CDC Eating Disorders Health Monitoring Project

Advocacy Victory!

President Biden signed the Consolidated Appropriations Act of 2022 into law (P.L. 117-103) on March 15, 2022, which included language encouraging the CDC to integrate unhealthy weight control practices questions within their youth surveillance system survey. This marks the fourth Fiscal Year STRIPED has successfully advocated for the inclusion of this language. To further push the CDC, STRIPED partnered with the Academy for Eating Disorder (AED)’s Epidemiology & Public Health Practice Special Interest Group to submit a proposal in December 2021 for the re-inclusion of items assessing unhealthy weight control practices within the standard and/or national Youth Risk Behavior Survey (YRBS). This proposal received signatory support from numerous leading local and national eating disorder organizations, as well as from three YRBS coordinators.

The Centers for Disease Control and Prevention (CDC) keeps a close eye on the health of Americans by collecting data from individuals, hospitals, and healthcare providers.  They call this “health surveillance.” The CDC’s health surveillance in communities across the country is often the only way we know when there is an outbreak of an infection, such as COVID-19, or rising rates of an illness, such as skin cancer, affecting one community or sometimes many communities. Collecting this information helps to keep track of trends that might either show prevention programs are working or maybe instead show that things are getting worse and the public health and healthcare communities need to respond by stepping up efforts to address the causes of illness and ensure there is treatment available to the communities in need.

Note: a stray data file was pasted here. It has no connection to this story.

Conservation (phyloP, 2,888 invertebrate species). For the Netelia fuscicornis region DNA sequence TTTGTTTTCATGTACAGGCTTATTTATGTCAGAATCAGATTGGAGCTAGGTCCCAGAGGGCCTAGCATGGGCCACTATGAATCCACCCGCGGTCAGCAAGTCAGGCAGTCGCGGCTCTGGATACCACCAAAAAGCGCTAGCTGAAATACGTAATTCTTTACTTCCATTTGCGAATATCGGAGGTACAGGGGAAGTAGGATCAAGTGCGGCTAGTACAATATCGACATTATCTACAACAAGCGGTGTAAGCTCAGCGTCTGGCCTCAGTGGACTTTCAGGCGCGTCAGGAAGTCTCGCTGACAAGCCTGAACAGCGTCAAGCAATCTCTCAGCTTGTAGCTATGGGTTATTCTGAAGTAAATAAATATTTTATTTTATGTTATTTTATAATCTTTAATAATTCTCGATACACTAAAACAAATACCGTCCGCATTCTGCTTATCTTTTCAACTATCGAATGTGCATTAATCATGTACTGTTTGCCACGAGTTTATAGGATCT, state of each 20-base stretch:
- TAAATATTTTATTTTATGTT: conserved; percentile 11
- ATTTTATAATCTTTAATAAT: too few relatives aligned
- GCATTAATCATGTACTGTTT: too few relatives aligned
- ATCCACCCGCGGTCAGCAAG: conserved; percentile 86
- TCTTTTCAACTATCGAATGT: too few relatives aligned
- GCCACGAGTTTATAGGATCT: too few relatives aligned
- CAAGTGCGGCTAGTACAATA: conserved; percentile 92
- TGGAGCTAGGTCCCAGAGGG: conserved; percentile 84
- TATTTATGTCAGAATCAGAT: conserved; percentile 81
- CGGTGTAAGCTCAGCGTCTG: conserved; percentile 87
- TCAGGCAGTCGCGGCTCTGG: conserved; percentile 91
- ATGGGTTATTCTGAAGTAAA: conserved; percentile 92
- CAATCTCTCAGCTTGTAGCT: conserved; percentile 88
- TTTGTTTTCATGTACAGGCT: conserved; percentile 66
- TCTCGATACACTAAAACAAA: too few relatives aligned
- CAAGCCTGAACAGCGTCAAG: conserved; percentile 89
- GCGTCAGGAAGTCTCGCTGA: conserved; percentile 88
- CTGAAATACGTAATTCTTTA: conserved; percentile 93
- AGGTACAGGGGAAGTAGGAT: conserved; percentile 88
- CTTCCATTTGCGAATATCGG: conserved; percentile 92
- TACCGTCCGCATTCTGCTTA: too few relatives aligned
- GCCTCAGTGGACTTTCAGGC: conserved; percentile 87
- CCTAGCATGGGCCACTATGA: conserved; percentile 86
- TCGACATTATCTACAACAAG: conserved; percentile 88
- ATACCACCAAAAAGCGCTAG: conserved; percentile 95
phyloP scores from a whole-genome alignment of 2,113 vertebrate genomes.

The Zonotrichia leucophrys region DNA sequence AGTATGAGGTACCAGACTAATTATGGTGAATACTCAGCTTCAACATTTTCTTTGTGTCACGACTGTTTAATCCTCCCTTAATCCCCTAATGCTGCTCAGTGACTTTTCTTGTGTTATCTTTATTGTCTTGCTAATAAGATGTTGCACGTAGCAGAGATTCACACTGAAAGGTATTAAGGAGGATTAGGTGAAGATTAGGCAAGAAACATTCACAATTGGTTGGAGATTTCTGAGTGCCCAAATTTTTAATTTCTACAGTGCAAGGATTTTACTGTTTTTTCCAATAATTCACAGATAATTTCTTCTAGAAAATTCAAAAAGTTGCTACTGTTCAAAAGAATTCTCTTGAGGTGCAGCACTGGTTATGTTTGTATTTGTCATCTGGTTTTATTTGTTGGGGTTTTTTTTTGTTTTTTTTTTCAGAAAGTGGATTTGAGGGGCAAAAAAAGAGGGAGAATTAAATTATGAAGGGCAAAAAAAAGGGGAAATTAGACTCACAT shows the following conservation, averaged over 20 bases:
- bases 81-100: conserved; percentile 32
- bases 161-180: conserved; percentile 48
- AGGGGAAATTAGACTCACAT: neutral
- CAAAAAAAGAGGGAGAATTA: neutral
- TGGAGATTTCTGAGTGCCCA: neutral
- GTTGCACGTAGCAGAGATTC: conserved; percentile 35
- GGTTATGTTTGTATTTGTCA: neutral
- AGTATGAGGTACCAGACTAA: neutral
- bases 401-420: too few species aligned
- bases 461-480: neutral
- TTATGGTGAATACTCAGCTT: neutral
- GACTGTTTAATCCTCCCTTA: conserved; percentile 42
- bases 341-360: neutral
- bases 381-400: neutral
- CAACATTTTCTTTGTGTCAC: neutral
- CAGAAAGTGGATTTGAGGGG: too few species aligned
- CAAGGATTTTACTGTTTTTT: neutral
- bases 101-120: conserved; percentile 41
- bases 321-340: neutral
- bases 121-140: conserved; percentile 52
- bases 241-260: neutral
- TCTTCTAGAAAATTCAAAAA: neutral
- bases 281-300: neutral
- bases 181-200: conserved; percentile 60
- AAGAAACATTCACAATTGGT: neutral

This system can work really well when the right questions are asked on surveys, when the right data are counted. But the flip side of that is that if questions are not asked about a particular health issue, we really don’t know what’s happening and we might not even know a problem exists.  Simply put, if you’re not counted, you don’t count. This is why STRIPED is leading a collaboration of national organizations, including the Academy for Eating Disorders, Eating Disorders Coalition, and the National Eating Disorders Association, to urge the CDC to include survey questions to track eating disorders across the country and to spot the early signs and symptoms. Once eating disorders are on the CDC’s radar and included in the agency’s national health surveillance surveys, we will be much more prepared to develop an appropriate and effective public health response.

Most recently, STRIPED has been focusing its efforts on the CDC’s Youth Risk Behavior Survey (YRBS), a representative survey of high school students in the U.S. For many years, the YRBS was one of the few sources of national data on the prevalence of disordered eating behaviors among youth. However, in 2015, items assessing disordered eating were removed from the YRBS questionnaire, leaving public health professionals and researchers without the necessary information to monitor trends and patterns in these behaviors. Getting these items back on to the questionnaire is of critical public health importance, which is why STRIPED and our collaborators submitted a proposal to the CDC in December 2021 for their re-inclusion. Read our proposal requesting the re-inclusion of items measuring “Unhealthy Weight Control Practices” within the standard and/or national Youth Risk Behavior Survey (YRBS)!